Life at MIT is full of challenges that change as you move toward your degree. In your first year you need to ramp up your study skills, adjust to a new culture (MIT's if not a new national culture), learn to live more independently, and create new relationships. Later you may feel pressure as you choose a major, seek a UROP, look for an internship, and plan a career. All along the way it can be helpful to find someone who can listen to your frustrations, help you understand your roommates and teachers, connect you with a mentor, or guide you back to health.
Any one of the following offices will welcome you and help you figure out whether you need assistance from another office or person.
- Student Support Services: Advice and advocacy on a variety of issues. Open Monday through Friday, 9 a.m. - 5 p.m. 617-253-4861. Appointments preferred, but walk-ins are welcome too - see the S3 site for details.
- MIT Medical Department: Offers a single, centralized source for all student health care needs, including comprehensive health insurance, care and treatment at the on-campus medical center, referral to outside specialists and facilities, and an extensive roster of health promotion programs. Check especially the Undergraduate Student Guide.
- Mental Health and Counseling Service of MIT Medical: Walk-in hours Monday through Friday, 2-4 p.m. Appointments available Monday through Thursday, 8:30 a.m. to 7 p.m., Friday, 8:30 a.m. to 5 p.m. (617-253-2916). Nights and weekend urgent care, 617-253-4481.
- Office of Minority Education: Offers programs that encourage the promotion of excellence among under-represented minority students, celebrate academic achievement, and provide opportunities for mentorship and academic enrichment. Sponsors the Talented Scholars Resource Room or TSR^2, open to all students.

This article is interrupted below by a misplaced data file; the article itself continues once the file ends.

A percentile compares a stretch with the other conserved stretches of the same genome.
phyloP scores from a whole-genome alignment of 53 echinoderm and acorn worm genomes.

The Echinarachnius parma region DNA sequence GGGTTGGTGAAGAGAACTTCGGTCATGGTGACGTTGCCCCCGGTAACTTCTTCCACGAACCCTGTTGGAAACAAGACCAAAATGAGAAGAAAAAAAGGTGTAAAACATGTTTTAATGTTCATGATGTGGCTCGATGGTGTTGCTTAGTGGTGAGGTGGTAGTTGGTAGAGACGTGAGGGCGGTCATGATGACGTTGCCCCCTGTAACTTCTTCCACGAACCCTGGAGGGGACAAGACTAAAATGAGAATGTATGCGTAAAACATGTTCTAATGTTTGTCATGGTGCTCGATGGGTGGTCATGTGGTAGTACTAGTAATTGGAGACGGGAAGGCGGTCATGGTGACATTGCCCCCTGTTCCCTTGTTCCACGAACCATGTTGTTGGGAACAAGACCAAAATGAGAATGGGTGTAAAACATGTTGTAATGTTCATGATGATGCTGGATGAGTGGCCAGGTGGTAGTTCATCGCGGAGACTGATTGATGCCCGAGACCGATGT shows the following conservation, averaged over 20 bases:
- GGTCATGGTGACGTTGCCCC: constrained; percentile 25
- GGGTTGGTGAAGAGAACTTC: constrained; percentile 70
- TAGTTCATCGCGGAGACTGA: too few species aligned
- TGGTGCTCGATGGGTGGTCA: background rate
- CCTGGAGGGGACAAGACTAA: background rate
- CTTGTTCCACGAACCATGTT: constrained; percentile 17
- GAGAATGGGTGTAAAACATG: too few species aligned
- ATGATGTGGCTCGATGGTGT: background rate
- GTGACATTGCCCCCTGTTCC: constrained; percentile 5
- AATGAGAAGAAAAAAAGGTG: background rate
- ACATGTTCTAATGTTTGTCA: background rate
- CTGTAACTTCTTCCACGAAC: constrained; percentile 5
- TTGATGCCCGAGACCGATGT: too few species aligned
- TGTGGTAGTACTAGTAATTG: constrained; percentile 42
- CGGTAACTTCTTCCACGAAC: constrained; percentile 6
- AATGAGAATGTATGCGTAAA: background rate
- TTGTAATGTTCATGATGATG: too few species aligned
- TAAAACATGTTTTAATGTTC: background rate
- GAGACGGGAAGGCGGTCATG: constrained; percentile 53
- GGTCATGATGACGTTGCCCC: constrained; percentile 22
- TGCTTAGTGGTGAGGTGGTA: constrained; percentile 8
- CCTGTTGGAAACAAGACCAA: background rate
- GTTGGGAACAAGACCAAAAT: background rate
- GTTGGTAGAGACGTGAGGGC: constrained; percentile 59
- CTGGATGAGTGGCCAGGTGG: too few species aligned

- International Students Office: The International Students Office (ISO) provides services which meet the special needs of MIT international students and support programs which help them to fulfill their personal and academic goals. These include advice on travel and other immigration issues, processing of required forms, and a host program.
- Student Disabilities Services: Makes every reasonable effort to provide appropriate accommodations and assistance to students with disabilities (as required under the Americans with Disabilities Act [ADA] of 1990 and Section 504 of the Rehabilitation Act of 1973). The objective is to ensure that students with disabilities receive equal access to all Institute programs and services. To that end, SDS seeks to balance the student's right to access with its obligation to protect the integrity of Institute programs and services.
- LGBT@MIT: MIT and its surrounding communities offer a broad spectrum of services, activities, and resources for LBGT, questioning, and supportive individuals. This site includes information on the Rainbow Lounge, the online Lavender Guide, an events calendar, a monthly newsletter, Trans@MIT, and a report form for homophobia and hate incidents.
- MIT Police: In an emergency dial 100 from any campus phone or call 617-253-1212. The Campus Police maintain the official Lost & Found and register laptops as well as patrolling the campus, helping with medical transport, and educating for safety.
Find more information on the Student Resources website.